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N2030U accident description

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Crash location 41.874167°N, 71.016389°W
Nearest city Taunton, MA
41.900101°N, 71.089767°W
4.2 miles away
Tail number N2030U
Accident date 28 Jun 2003
Aircraft type Maule M-4-220C
Additional details: None

NTSB Factual Report

On June 28, 2003, at 1100 eastern daylight time, a Maule M-4-220C, N2030U, was substantially damaged while landing at the Taunton Municipal Airport (TAN), Taunton, Massachusetts. The certificated flight instructor (CFI), certificated commercial pilot, and one passenger, were not injured. Visual meteorological conditions prevailed, and no flight plan was filed for the flight, which originated from the Barnstable Municipal-Boardman/Polando Field (HYA), Hyannis, Massachusetts. The instructional flight was conducted under 14 CFR Part 91.

According to the CFI, the commercial pilot was at the controls of the tail-wheeled airplane during the accident flight. As the airplane touched down on runway 30, a 3,500-foot long, 75-foot wide, asphalt runway, it began to drift left of centerline. The CFI instructed the commercial pilot to use right aileron to correct the situation, which the commercial pilot responded, "I've got it; I've got it; I've got it." The airplane departed the left side of the runway, and onto the grass. The left wheel then began to slow, pulling the airplane to the left, and dipping the left wing. The CFI "stepped firmly" on the right rudder in an effort to straighten the airplane; however, the momentum was still pulling the airplane to the left. Without the CFI's instruction, the commercial pilot added full power, followed immediately by a reduction of power by the CFI. The airplane continued to the left, and the commercial pilot added about one-quarter to one-half power from where the CFI had set it. The airplane then rolled over, and came to rest in a ditch.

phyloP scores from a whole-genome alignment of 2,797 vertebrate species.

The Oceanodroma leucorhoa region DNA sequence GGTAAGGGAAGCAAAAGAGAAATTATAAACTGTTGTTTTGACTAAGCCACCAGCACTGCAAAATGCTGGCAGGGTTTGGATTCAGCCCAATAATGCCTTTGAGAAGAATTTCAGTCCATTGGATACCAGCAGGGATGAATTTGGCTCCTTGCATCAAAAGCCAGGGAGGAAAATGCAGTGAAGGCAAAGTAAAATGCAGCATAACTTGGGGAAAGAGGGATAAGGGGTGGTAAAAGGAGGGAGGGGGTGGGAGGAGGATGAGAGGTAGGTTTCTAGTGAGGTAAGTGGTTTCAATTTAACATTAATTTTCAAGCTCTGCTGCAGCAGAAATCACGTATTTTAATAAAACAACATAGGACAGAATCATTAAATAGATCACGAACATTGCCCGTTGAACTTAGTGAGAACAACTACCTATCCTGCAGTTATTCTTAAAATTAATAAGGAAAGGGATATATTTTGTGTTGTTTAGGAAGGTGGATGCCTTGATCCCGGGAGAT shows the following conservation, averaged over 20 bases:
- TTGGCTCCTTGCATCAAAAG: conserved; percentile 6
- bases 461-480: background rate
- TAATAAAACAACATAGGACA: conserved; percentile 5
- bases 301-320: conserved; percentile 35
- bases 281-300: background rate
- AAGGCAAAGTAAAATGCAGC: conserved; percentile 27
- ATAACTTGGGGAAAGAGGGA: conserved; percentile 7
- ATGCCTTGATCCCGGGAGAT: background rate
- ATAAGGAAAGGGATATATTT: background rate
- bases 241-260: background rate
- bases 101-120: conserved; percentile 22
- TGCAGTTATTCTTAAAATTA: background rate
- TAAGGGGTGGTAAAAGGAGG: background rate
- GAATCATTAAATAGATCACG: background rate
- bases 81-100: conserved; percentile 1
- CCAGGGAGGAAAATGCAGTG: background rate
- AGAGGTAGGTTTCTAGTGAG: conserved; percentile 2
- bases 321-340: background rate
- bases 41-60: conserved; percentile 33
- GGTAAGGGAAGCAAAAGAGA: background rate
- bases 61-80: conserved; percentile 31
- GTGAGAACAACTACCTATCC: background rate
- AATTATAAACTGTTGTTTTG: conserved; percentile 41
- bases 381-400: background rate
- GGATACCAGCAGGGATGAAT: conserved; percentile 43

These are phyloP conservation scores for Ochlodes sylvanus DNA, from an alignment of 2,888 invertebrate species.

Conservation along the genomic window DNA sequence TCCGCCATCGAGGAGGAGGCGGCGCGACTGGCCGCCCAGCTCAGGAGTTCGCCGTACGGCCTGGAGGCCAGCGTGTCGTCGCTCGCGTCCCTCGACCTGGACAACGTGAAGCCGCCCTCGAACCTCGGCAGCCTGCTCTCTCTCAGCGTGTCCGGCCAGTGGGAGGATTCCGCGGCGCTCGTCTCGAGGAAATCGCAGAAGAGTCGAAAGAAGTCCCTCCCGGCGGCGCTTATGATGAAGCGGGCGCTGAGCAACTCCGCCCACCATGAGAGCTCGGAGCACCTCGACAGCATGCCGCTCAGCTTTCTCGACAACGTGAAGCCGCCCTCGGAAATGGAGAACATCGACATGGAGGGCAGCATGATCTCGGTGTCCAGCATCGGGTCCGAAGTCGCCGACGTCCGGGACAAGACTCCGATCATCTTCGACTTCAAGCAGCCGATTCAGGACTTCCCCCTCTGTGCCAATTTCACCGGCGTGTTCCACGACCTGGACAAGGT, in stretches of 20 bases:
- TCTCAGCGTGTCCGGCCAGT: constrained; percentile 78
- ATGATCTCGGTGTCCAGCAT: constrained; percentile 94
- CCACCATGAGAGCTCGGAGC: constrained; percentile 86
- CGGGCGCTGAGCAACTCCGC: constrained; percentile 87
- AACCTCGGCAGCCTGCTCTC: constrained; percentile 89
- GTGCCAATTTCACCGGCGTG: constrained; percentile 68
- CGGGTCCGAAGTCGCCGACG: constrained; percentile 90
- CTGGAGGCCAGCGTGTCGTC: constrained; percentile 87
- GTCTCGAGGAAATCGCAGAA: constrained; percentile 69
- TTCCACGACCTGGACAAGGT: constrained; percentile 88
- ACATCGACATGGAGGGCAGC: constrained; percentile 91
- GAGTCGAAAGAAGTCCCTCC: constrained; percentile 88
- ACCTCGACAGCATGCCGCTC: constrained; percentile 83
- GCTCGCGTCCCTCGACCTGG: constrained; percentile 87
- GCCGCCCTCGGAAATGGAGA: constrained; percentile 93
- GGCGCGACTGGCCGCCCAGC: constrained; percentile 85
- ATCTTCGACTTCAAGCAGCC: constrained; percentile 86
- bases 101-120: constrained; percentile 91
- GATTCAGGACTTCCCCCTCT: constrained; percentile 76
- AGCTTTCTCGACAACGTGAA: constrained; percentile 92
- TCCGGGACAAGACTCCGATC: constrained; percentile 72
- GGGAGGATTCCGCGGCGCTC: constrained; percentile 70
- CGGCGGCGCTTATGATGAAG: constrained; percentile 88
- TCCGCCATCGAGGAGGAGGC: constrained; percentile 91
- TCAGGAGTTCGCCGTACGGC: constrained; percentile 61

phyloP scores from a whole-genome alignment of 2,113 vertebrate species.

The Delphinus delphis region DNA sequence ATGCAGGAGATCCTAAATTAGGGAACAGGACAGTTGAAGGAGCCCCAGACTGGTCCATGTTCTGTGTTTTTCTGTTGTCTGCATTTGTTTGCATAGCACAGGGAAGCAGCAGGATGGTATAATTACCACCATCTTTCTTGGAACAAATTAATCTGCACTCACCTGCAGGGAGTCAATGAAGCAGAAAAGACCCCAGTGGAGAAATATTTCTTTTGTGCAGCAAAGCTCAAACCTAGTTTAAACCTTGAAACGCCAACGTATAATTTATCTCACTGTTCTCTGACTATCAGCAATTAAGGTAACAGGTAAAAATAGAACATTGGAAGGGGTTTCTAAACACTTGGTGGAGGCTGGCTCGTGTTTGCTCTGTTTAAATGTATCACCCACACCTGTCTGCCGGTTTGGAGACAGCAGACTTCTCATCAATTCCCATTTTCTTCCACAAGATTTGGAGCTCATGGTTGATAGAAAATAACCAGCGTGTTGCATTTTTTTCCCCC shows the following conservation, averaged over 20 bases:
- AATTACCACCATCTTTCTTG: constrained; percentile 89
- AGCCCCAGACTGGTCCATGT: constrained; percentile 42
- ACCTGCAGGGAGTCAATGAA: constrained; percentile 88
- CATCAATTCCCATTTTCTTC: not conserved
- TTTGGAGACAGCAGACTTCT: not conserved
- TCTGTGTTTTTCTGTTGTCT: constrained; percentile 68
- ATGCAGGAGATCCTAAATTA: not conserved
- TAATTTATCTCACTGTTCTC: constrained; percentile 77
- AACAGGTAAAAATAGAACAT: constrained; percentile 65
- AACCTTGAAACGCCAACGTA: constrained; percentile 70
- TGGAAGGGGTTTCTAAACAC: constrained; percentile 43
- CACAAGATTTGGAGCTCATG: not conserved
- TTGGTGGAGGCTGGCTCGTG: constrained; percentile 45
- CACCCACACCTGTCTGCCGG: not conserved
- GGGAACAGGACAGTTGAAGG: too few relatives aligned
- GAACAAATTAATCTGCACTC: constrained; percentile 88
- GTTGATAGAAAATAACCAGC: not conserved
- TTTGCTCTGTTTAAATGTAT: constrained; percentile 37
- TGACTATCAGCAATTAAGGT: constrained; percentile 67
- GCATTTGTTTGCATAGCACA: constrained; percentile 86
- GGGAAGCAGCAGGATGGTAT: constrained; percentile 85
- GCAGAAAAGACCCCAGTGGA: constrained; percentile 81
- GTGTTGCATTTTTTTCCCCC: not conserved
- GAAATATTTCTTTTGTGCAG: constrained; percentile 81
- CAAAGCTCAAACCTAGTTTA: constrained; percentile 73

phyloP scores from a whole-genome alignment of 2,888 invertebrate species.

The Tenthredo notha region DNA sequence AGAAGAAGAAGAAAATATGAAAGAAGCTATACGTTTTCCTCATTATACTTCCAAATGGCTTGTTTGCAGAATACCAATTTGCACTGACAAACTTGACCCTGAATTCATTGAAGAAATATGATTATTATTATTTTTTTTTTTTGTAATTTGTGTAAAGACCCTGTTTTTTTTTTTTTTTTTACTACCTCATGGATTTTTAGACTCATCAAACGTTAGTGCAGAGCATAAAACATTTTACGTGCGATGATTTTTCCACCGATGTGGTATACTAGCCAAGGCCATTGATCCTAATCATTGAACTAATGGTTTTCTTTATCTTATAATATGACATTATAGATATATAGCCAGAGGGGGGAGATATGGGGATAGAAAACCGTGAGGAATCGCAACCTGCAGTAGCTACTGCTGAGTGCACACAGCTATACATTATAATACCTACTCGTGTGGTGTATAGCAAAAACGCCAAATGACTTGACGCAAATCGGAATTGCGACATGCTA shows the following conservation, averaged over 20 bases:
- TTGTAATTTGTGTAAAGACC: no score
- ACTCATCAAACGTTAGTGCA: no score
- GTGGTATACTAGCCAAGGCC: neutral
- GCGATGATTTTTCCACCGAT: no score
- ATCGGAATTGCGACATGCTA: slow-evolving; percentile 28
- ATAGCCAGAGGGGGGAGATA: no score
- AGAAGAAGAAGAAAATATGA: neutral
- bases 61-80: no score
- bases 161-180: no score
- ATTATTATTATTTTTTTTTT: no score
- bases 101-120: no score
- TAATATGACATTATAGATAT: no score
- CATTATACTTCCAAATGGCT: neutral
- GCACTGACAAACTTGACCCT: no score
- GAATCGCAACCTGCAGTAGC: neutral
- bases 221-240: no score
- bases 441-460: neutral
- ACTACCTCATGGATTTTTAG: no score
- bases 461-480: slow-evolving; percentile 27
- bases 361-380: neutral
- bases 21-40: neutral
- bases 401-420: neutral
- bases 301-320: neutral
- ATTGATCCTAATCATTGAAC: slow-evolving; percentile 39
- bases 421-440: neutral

The commercial pilot added that the accident could have been prevented by "earlier recovery, more experience by pilot and instructor."

The winds recorded at the airport, about the time of the accident, were from variable at 6 knots.

NTSB Probable Cause

The pilot's failure to maintain directional control while landing and the CFI's delayed remedial action.

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